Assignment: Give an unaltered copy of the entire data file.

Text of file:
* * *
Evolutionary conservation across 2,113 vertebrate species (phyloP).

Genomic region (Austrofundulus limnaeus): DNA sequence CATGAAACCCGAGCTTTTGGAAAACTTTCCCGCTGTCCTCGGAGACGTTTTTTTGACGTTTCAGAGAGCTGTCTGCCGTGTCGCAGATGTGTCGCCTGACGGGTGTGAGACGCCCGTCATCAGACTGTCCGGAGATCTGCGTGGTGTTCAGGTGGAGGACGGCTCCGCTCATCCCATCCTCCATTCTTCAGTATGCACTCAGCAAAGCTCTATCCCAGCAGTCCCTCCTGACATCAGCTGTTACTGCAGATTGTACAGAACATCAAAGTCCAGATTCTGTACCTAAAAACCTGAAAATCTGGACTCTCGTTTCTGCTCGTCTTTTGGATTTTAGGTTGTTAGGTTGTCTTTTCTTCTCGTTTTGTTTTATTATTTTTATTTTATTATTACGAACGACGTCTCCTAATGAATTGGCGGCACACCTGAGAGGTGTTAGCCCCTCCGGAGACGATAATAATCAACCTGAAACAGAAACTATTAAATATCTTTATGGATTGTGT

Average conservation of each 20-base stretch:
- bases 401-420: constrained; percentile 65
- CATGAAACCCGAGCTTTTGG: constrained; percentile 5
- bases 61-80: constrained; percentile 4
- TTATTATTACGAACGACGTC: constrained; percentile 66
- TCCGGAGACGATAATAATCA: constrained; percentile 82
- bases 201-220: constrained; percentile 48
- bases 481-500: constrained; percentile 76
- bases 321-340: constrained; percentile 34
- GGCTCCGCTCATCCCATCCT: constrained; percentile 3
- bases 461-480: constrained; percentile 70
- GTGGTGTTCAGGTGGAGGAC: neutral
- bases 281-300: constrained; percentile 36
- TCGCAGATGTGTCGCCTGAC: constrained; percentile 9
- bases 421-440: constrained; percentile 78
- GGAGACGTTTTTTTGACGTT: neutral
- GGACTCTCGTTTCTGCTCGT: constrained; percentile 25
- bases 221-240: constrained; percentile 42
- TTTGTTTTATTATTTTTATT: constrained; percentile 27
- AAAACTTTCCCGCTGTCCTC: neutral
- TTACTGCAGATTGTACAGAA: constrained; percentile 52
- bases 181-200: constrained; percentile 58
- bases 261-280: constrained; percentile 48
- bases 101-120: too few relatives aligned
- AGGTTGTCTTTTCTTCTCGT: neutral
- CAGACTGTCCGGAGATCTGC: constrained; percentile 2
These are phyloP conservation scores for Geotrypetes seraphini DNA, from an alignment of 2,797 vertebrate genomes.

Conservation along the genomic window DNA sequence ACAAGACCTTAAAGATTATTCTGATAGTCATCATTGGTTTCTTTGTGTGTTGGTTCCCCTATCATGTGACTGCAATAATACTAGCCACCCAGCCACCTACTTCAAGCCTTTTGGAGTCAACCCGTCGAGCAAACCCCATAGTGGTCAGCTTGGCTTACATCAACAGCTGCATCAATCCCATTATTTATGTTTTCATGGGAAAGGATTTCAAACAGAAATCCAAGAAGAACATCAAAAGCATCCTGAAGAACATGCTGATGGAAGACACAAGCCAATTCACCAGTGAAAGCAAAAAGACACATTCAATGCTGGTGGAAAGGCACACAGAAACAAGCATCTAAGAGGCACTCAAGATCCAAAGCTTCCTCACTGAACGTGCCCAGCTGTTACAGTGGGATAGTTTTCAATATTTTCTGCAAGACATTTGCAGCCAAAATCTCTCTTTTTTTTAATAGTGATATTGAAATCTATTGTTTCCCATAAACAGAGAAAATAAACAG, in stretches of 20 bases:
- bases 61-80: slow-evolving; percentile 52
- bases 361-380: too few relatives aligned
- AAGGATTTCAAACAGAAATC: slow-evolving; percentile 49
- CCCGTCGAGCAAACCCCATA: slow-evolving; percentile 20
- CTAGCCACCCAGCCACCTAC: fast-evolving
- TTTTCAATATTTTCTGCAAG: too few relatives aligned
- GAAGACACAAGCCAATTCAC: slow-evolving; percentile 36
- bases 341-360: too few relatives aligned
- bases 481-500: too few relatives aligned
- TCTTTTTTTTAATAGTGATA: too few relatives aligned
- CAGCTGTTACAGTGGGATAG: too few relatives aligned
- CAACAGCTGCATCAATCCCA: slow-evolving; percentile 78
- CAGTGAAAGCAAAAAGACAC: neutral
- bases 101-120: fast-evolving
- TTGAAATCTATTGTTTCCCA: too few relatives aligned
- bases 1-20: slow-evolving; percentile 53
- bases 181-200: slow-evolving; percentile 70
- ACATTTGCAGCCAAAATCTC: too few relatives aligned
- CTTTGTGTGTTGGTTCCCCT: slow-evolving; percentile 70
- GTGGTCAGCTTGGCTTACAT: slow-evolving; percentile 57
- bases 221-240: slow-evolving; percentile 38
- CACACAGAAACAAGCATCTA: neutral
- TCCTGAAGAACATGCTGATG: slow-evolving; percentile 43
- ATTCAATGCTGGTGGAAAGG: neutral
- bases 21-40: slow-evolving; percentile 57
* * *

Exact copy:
Evolutionary conservation across 2,113 vertebrate species (phyloP).

Genomic region (Austrofundulus limnaeus): DNA sequence CATGAAACCCGAGCTTTTGGAAAACTTTCCCGCTGTCCTCGGAGACGTTTTTTTGACGTTTCAGAGAGCTGTCTGCCGTGTCGCAGATGTGTCGCCTGACGGGTGTGAGACGCCCGTCATCAGACTGTCCGGAGATCTGCGTGGTGTTCAGGTGGAGGACGGCTCCGCTCATCCCATCCTCCATTCTTCAGTATGCACTCAGCAAAGCTCTATCCCAGCAGTCCCTCCTGACATCAGCTGTTACTGCAGATTGTACAGAACATCAAAGTCCAGATTCTGTACCTAAAAACCTGAAAATCTGGACTCTCGTTTCTGCTCGTCTTTTGGATTTTAGGTTGTTAGGTTGTCTTTTCTTCTCGTTTTGTTTTATTATTTTTATTTTATTATTACGAACGACGTCTCCTAATGAATTGGCGGCACACCTGAGAGGTGTTAGCCCCTCCGGAGACGATAATAATCAACCTGAAACAGAAACTATTAAATATCTTTATGGATTGTGT

Average conservation of each 20-base stretch:
- bases 401-420: constrained; percentile 65
- CATGAAACCCGAGCTTTTGG: constrained; percentile 5
- bases 61-80: constrained; percentile 4
- TTATTATTACGAACGACGTC: constrained; percentile 66
- TCCGGAGACGATAATAATCA: constrained; percentile 82
- bases 201-220: constrained; percentile 48
- bases 481-500: constrained; percentile 76
- bases 321-340: constrained; percentile 34
- GGCTCCGCTCATCCCATCCT: constrained; percentile 3
- bases 461-480: constrained; percentile 70
- GTGGTGTTCAGGTGGAGGAC: neutral
- bases 281-300: constrained; percentile 36
- TCGCAGATGTGTCGCCTGAC: constrained; percentile 9
- bases 421-440: constrained; percentile 78
- GGAGACGTTTTTTTGACGTT: neutral
- GGACTCTCGTTTCTGCTCGT: constrained; percentile 25
- bases 221-240: constrained; percentile 42
- TTTGTTTTATTATTTTTATT: constrained; percentile 27
- AAAACTTTCCCGCTGTCCTC: neutral
- TTACTGCAGATTGTACAGAA: constrained; percentile 52
- bases 181-200: constrained; percentile 58
- bases 261-280: constrained; percentile 48
- bases 101-120: too few relatives aligned
- AGGTTGTCTTTTCTTCTCGT: neutral
- CAGACTGTCCGGAGATCTGC: constrained; percentile 2
These are phyloP conservation scores for Geotrypetes seraphini DNA, from an alignment of 2,797 vertebrate genomes.

Conservation along the genomic window DNA sequence ACAAGACCTTAAAGATTATTCTGATAGTCATCATTGGTTTCTTTGTGTGTTGGTTCCCCTATCATGTGACTGCAATAATACTAGCCACCCAGCCACCTACTTCAAGCCTTTTGGAGTCAACCCGTCGAGCAAACCCCATAGTGGTCAGCTTGGCTTACATCAACAGCTGCATCAATCCCATTATTTATGTTTTCATGGGAAAGGATTTCAAACAGAAATCCAAGAAGAACATCAAAAGCATCCTGAAGAACATGCTGATGGAAGACACAAGCCAATTCACCAGTGAAAGCAAAAAGACACATTCAATGCTGGTGGAAAGGCACACAGAAACAAGCATCTAAGAGGCACTCAAGATCCAAAGCTTCCTCACTGAACGTGCCCAGCTGTTACAGTGGGATAGTTTTCAATATTTTCTGCAAGACATTTGCAGCCAAAATCTCTCTTTTTTTTAATAGTGATATTGAAATCTATTGTTTCCCATAAACAGAGAAAATAAACAG, in stretches of 20 bases:
- bases 61-80: slow-evolving; percentile 52
- bases 361-380: too few relatives aligned
- AAGGATTTCAAACAGAAATC: slow-evolving; percentile 49
- CCCGTCGAGCAAACCCCATA: slow-evolving; percentile 20
- CTAGCCACCCAGCCACCTAC: fast-evolving
- TTTTCAATATTTTCTGCAAG: too few relatives aligned
- GAAGACACAAGCCAATTCAC: slow-evolving; percentile 36
- bases 341-360: too few relatives aligned
- bases 481-500: too few relatives aligned
- TCTTTTTTTTAATAGTGATA: too few relatives aligned
- CAGCTGTTACAGTGGGATAG: too few relatives aligned
- CAACAGCTGCATCAATCCCA: slow-evolving; percentile 78
- CAGTGAAAGCAAAAAGACAC: neutral
- bases 101-120: fast-evolving
- TTGAAATCTATTGTTTCCCA: too few relatives aligned
- bases 1-20: slow-evolving; percentile 53
- bases 181-200: slow-evolving; percentile 70
- ACATTTGCAGCCAAAATCTC: too few relatives aligned
- CTTTGTGTGTTGGTTCCCCT: slow-evolving; percentile 70
- GTGGTCAGCTTGGCTTACAT: slow-evolving; percentile 57
- bases 221-240: slow-evolving; percentile 38
- CACACAGAAACAAGCATCTA: neutral
- TCCTGAAGAACATGCTGATG: slow-evolving; percentile 43
- ATTCAATGCTGGTGGAAAGG: neutral
- bases 21-40: slow-evolving; percentile 57